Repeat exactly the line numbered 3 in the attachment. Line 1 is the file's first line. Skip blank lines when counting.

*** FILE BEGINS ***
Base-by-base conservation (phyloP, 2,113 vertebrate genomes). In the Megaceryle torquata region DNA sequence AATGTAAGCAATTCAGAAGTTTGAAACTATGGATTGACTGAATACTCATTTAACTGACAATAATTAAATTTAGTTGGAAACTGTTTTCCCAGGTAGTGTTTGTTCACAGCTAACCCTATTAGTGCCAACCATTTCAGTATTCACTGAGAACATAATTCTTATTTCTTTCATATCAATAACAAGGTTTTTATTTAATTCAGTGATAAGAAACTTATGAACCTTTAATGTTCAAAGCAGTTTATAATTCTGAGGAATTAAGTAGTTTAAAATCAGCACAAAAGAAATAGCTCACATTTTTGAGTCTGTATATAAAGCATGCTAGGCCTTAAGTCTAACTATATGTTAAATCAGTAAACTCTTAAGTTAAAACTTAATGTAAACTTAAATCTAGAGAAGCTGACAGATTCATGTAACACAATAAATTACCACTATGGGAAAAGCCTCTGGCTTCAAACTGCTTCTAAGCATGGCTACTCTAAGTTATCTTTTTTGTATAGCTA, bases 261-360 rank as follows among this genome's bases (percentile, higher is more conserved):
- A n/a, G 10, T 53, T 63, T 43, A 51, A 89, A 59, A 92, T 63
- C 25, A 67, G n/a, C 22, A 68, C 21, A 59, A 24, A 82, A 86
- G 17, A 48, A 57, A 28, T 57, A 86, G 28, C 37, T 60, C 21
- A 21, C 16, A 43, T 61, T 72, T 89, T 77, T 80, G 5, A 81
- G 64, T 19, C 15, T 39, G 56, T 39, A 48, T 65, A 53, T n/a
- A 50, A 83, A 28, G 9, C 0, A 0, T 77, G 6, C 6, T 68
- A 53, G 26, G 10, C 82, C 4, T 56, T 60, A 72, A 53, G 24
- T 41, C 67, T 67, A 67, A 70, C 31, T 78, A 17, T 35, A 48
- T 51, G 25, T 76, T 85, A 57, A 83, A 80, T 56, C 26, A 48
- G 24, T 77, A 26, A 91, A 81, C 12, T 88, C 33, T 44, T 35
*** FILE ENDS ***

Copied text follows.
- C 25, A 67, G n/a, C 22, A 68, C 21, A 59, A 24, A 82, A 86